Handicapping Tip of the Day #38 – Does the Favorite Make Sense?

by Rich Nilsen

Claiming races have often been compared to poker games.  The crafty trainers are making moves and hoping that their competition guesses wrong.  Recently at Laurel Park, red hot trainer Linda Rice (43% winner on the meet) had the overwhelming favorite Cheering On Al.  On the surface and with a cursory glance, the four-year-old filly look near unbeatable.  She had been very competitive at claiming levels more than three times the price of today’s race.  But therein lied the rub.  Why in the world was she in for only a nickel ($5,000) given her recent form?  Also, why had she not run back within two or three weeks off the claim?

Laurel past performances PPs

copyright 2017 Equibase and Brisnet.com

Her last race gave a clue as to why.  Bet down to odds of 7/5 she failed to hit the board, fading quickly in the final 1/16th of a mile.  Still, the fourth place finish beaten just over four lengths was a performance that should crush today’s competition.  Right? That disappointing race, however, came for trainer Rudy Rodriguez, who is difficult to claim off of, and she had been shelved since the race in late December.  Red flags were popping up.

Does the betting favorite make sense?  If you had just claimed this filly, would run her in this spot?  You would only do so if her soundness was less than 100 percentage, and you were not happy with your $16,000 purchase.  That apparently was the case in this spot, as the connections were willing to unload her for $5,000.  She was a sucker bet at odds of 0.60 to 1, and she ran accordingly.

These opportunities don’t come along every day but they do appear frequently enough.  I just happened to be on 5-1 shot Weatherurnot, who looked like a winner in deep stretch, only to be nailed by a big longshot with improving form.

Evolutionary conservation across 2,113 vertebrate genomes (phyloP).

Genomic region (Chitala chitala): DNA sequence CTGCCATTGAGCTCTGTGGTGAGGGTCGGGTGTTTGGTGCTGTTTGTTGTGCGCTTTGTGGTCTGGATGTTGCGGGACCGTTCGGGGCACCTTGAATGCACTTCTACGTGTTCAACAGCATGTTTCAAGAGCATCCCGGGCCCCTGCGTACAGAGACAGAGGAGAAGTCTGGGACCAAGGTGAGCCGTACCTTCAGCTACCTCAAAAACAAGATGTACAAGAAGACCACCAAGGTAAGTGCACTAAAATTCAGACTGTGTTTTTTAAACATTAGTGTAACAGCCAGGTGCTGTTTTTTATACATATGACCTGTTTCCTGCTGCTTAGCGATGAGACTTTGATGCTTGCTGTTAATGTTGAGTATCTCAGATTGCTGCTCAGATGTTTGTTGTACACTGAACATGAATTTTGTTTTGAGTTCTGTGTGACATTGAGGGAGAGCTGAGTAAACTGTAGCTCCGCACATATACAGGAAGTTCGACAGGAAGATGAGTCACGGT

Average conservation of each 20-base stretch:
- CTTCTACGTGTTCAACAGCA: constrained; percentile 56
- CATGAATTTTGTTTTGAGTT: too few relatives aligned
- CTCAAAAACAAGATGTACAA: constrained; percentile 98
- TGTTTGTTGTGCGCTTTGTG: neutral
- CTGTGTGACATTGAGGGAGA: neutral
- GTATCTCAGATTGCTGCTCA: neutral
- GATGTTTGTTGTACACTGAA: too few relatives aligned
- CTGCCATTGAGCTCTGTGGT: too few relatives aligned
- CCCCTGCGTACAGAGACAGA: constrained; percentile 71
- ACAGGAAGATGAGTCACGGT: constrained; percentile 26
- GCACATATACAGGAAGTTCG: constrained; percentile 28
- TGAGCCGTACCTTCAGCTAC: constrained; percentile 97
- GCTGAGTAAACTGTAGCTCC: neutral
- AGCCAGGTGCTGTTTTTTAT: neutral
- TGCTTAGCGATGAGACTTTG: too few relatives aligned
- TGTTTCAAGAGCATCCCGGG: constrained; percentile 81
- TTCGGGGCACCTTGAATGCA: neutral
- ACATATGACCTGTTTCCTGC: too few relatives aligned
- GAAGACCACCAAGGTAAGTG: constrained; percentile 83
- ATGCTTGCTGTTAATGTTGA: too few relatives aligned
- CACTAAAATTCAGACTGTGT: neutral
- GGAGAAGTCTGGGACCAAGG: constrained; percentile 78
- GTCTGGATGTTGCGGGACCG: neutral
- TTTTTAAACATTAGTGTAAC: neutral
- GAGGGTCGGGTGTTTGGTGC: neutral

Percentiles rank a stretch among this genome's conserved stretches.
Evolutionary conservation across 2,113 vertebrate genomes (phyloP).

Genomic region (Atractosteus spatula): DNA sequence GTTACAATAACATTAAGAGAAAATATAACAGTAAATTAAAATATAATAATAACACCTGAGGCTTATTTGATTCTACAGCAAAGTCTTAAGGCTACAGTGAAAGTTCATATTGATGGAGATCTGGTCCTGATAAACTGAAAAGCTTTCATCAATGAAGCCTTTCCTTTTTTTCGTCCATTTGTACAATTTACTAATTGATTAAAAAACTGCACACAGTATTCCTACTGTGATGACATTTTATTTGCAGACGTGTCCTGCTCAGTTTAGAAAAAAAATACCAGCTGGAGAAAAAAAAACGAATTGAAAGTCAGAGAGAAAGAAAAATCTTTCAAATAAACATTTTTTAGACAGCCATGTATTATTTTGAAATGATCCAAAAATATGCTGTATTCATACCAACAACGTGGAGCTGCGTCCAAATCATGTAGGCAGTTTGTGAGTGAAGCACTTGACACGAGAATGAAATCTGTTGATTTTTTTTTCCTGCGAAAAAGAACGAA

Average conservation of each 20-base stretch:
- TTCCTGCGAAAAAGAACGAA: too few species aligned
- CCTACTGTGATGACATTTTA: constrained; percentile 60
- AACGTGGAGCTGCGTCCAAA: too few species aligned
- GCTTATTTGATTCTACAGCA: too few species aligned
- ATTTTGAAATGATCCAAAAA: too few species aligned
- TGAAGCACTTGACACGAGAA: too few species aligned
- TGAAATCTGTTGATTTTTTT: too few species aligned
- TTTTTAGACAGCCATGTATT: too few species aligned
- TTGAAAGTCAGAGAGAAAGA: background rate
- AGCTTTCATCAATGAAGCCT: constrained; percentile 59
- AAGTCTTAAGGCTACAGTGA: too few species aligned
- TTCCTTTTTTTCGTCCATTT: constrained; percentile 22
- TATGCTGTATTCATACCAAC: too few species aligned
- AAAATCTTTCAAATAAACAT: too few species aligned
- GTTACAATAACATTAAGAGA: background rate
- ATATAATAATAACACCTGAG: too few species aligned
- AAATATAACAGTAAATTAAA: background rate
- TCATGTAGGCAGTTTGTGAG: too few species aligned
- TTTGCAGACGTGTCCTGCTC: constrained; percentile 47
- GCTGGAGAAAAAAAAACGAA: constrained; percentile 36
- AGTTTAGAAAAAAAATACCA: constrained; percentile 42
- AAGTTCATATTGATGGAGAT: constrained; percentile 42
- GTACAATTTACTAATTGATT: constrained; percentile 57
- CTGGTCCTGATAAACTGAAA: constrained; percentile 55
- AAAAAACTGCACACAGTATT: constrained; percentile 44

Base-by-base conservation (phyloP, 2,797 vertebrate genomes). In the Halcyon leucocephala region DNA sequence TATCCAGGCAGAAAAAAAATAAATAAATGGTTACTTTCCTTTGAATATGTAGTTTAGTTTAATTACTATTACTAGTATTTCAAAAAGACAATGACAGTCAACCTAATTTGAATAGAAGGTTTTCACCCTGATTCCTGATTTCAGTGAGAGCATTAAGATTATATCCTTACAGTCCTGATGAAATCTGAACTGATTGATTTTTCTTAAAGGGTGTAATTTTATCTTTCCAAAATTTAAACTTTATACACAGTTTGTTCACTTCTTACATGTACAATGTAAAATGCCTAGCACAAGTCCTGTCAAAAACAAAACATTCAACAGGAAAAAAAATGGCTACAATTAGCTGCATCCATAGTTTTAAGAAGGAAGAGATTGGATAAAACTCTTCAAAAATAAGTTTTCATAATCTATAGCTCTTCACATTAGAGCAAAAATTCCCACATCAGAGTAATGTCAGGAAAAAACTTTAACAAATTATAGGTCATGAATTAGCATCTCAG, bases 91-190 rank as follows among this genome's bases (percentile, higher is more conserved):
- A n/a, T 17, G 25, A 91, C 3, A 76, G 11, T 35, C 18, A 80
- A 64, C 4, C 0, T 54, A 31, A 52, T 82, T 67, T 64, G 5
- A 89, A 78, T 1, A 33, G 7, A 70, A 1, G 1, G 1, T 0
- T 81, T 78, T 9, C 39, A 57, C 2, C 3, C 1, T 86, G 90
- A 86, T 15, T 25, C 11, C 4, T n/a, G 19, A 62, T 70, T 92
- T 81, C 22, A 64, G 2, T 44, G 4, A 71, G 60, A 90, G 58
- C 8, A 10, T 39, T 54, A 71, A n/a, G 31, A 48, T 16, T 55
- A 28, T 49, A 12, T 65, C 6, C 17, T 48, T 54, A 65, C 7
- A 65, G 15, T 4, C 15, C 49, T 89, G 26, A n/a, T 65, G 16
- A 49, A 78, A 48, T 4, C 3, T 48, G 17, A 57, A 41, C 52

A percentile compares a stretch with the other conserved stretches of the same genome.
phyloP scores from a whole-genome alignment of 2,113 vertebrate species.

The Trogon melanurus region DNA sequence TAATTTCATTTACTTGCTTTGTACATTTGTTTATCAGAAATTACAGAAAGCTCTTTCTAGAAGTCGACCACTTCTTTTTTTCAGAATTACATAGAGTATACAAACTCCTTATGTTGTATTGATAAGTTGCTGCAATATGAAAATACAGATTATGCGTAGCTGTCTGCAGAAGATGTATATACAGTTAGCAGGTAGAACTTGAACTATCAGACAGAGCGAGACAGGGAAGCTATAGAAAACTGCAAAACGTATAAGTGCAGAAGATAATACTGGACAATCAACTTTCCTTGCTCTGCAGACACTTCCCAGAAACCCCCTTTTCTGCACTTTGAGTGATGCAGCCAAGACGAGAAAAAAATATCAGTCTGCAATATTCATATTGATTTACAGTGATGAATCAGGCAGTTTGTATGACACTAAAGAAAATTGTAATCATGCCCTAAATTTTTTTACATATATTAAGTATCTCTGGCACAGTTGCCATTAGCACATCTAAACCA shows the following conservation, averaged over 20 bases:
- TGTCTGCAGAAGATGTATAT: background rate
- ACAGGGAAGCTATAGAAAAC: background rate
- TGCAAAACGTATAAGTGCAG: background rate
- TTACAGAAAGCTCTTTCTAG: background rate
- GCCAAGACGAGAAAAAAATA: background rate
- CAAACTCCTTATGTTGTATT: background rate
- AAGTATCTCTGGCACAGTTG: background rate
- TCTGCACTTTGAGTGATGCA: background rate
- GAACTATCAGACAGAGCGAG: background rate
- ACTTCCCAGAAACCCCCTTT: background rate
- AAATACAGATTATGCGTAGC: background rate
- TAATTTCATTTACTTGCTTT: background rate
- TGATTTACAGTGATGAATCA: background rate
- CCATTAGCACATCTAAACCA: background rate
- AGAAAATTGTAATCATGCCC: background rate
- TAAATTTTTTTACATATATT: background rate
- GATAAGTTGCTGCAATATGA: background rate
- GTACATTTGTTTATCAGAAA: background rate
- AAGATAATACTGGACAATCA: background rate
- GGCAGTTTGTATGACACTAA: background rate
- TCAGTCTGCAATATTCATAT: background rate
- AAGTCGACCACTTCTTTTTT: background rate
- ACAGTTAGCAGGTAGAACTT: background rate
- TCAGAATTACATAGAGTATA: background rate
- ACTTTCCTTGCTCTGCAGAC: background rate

Laurel race chart


Handicapping Tips #11 – It’s Your Money

Handicapping Tip of the Day  by Art Parker

Handicapping tips from agameofskill.com

My wife is a retired school teacher. Many times I’ve heard her say that a child must be prepared to go to school before they can perform well in school. That is particularly true with the little ones going to school for the first time. The preparedness factor is key in playing the horses, regardless of the length of your playing tenure. If you’re not prepared to go to the track and to play then you will immediately be at a disadvantage.

Whatever you do to be prepared you should do every time. Do you run into the track, grab a Form, and hastily play a few races? Do you follow the routine of your buddies at the track or do you do your own thing? Whatever you do that brings the most success is what you need to do all the time, and then you refine your routine. If you must have a red pen or a highlighter to make notes then use one. If you need a magnifying glass to make sure you properly see the fine print in the past performances then use one. Don’t worry about what others think, it’s your money.